Hmm, I liked another Fellini movie. Weird. Maybe I should just stick with anything made before La Dolce Vita, a movie I know I hate… Except that I liked Fellini’s Casanova… well, sort of… I don’t know. This was a fun movie about perception and romance. A newlywed couple visits Rome for a honeymoon, but the bride is secretly obsessed with the White Sheik, a hero of comic books and movie serials. They are filming his new adventure nearby, so the bride sneaks off to find him and give him a drawing she made. For his part, the husband is also obsessed, but with getting an audience with the Pope through his uncle, a minor Vatican official. The bride learns to be careful what she wishes for, because the Sheik is a truly unromantic figure. Hmm, do you think Fellini is drawing a parallel between the White Sheik being a disappointment and the Pope? Hey, what do you think? It’s a fun little movie, and Leopoldo Trieste as the husband is hysterically over-the-top. ***1/2 stars. “Our real lives are in our dreams, but sometimes dreams are a fatal abyss.” Very nice.
ASHES AND DIAMONDS (1958)
Andrzej Wajda’s film is often considered the greatest achievement of Polish cinema, but I found it a little melodramatic. It’s about Polish resistance fighters at the very end of World War II; one of them, Maciek, is ordered to kill Szczuka, a fellow soldier who is also the Communist district leader. The resistance is trying to flush out Communists, but Maciek wrestles with the decision. Overall it’s a good movie, but I thought it was pretty flawed. *** stars.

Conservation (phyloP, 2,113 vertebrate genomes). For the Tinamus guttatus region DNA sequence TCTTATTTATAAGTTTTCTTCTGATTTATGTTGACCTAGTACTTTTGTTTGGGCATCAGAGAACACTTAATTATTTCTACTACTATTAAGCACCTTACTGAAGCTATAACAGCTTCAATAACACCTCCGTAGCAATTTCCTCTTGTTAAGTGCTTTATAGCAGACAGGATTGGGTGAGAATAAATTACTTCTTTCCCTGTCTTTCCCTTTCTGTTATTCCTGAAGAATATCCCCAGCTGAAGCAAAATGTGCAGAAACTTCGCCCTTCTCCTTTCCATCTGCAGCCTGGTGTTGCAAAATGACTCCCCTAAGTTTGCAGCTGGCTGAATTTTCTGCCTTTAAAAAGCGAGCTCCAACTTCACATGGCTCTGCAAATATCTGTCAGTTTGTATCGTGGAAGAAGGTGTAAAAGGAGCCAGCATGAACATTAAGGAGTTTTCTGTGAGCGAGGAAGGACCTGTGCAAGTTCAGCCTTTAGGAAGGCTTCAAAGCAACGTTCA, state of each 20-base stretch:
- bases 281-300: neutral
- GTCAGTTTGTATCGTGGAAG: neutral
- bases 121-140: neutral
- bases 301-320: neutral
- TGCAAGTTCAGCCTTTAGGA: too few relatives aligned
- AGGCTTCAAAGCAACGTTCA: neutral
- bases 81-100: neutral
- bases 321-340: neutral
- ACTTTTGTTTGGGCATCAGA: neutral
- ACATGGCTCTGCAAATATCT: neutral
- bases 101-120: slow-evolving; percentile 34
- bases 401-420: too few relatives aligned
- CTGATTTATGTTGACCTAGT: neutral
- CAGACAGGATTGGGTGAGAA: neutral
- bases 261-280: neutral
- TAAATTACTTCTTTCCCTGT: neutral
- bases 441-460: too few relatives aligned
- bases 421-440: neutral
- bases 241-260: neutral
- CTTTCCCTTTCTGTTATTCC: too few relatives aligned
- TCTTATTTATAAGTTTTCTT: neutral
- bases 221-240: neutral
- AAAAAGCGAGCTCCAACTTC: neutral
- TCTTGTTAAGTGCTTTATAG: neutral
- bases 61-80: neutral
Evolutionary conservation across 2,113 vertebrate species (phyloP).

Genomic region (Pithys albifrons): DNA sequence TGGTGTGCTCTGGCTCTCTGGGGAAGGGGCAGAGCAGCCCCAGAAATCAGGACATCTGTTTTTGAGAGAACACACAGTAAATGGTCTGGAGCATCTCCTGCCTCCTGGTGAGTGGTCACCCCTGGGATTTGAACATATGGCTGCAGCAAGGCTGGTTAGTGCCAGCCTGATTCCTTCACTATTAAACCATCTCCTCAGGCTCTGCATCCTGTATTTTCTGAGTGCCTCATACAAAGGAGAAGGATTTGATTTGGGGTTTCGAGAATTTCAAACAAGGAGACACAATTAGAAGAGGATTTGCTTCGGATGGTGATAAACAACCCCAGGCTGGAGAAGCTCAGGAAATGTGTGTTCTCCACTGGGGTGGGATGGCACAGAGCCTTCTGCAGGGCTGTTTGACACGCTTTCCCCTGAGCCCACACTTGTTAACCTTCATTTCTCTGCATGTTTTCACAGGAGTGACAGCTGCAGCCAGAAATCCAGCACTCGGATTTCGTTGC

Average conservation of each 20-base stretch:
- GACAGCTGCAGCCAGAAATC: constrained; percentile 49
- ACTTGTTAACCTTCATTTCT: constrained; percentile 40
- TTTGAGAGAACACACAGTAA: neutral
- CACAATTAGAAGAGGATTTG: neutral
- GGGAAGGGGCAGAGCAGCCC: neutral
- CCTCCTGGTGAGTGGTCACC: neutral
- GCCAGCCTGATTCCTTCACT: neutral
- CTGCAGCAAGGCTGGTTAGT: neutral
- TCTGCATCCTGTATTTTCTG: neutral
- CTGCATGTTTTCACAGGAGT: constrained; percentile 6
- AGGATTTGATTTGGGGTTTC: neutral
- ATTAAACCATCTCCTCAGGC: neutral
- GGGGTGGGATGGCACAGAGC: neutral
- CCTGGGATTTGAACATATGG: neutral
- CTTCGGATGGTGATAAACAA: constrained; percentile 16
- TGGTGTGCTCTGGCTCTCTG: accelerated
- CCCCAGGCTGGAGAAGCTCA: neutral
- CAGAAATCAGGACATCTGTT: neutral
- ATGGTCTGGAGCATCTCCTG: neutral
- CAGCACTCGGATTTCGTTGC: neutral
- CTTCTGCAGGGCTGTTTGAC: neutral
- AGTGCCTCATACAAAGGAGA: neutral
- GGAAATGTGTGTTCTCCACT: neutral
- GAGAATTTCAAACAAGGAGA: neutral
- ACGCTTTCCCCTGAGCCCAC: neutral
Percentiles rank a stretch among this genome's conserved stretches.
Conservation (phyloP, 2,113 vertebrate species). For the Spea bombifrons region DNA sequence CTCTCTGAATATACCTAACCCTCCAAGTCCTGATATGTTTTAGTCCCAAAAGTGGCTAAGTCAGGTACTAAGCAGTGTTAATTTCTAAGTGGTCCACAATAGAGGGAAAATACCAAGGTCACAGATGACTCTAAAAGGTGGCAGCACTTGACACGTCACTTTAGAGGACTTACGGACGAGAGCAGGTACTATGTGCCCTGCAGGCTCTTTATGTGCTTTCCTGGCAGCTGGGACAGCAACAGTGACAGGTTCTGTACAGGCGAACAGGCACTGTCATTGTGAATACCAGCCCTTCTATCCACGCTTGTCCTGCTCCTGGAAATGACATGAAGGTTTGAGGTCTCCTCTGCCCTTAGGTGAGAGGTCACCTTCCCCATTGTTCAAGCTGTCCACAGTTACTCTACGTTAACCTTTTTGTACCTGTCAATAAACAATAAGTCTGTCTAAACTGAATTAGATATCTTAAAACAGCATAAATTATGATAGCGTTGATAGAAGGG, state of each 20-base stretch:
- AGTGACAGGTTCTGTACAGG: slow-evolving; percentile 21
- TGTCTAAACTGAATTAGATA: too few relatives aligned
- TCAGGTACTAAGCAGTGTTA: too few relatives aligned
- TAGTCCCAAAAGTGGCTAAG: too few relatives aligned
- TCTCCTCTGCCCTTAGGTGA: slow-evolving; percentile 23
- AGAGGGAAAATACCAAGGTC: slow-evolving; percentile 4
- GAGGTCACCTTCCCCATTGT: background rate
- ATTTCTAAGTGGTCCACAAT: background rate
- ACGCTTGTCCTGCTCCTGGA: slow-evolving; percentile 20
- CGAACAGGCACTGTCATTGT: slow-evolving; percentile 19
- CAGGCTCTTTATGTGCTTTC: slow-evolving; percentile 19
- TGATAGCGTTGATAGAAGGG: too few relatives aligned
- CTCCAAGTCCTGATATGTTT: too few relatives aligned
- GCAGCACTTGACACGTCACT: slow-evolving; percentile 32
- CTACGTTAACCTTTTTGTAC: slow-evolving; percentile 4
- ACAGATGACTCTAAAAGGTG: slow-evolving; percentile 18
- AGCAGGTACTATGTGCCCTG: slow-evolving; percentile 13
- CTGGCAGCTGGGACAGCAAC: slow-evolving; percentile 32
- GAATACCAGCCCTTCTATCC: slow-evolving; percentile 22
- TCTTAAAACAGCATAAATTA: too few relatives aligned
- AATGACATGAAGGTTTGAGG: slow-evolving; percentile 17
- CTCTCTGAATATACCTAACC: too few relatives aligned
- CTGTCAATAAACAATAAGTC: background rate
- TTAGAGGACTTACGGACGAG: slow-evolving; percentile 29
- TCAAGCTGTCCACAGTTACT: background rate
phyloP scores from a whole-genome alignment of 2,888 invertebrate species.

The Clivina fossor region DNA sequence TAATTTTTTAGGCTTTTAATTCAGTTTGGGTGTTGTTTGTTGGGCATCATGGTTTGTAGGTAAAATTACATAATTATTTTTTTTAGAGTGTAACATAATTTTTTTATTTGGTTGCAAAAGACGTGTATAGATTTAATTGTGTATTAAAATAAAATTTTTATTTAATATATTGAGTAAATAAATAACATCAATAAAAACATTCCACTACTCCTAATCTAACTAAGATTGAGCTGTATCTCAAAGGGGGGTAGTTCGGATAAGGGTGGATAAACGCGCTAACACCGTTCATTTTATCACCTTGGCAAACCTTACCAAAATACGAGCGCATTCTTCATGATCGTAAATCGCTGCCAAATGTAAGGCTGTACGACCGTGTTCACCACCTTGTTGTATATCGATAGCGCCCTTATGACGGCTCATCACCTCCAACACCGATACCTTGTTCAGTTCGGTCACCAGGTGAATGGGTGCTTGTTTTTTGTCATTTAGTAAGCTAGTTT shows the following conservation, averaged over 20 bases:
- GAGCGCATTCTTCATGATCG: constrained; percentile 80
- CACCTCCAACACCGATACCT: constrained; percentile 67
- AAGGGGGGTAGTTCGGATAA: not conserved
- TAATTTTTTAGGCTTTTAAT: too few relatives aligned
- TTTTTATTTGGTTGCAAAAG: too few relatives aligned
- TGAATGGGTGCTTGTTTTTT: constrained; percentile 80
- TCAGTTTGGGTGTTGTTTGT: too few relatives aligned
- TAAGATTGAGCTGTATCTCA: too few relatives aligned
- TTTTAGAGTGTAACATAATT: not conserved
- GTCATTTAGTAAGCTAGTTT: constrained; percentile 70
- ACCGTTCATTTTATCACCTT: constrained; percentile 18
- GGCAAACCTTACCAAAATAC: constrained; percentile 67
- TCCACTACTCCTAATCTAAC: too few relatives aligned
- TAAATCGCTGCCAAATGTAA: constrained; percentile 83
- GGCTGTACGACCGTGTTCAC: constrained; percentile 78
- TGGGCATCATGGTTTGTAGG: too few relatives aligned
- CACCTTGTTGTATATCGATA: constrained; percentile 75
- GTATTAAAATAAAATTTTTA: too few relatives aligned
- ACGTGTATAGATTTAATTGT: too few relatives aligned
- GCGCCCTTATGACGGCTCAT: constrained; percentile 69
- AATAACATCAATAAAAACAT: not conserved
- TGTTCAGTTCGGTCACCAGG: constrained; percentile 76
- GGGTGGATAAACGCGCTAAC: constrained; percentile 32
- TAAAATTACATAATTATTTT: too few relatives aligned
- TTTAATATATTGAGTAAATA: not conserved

BALLAD OF A SOLDIER (1959)
This masterpiece by director Grigori Chukhrai tells the story of a Russian soldier, Alyosha, who gets a few days leave to see his mother after an act of heroism at the front. But while traveling by train he meets a girl, Shura, and the two fall in love. Chukhrai tells the story of what happens when the world loses a single person, and the effect of that life is felt dramatically. It really seems like a simple journey story, but Alyosha is a stand-in for the 30 million Russians who were killed during World War II. Just watch this movie to compare the difference between Europe’s realistic and sensitive treatment of World War II and how it affected daily life with the patriotic, awe-of-the-military bullshit that still comes out of Hollywood to this day. **** stars.
LOVE’S ABIDING JOY (2006)
The latest in the series of movies based on the Janette Oke novels about the Davis and Lahaye families, and with this one, Erin Cottrell becomes the first actress to portray Missie Davis Lahaye twice. It’s a nice movie, but I think they’ve dipped in quality since the lovely first movie, Love Comes Softly. It was nice to see Dale Midkiff back, though. This time around, Missie and Willie are trying to make their frontier lives work despite the encroachment of civilization in the form of a corrupt mayor. ** stars.
MR. SKEFFINGTON (1944)
Bette Davis stars as Fanny Trellis, a popular society girl who has almost every man eating out of the palm of her hand. She’s forced into a loveless marriage with Joe Skeffington, a Jewish banker, to save her younger brother from embezzlement charges. Things happen more of less predictably, with infidelities and broken hearts as Fanny continues to act as she always has: with only herself in mind. Claude Rains plays Skeffington with a sort of wounded optimism, even though he’s not completely an angel himself. Through the course of her life, Fanny alienates everyone who knows and loves her, and she comes to realize exactly how much her marriage should have meant to her. It’s pretty melodramatic, actually, and it could have been shorter. But Rains and Davis are, of course, excellent. *** stars.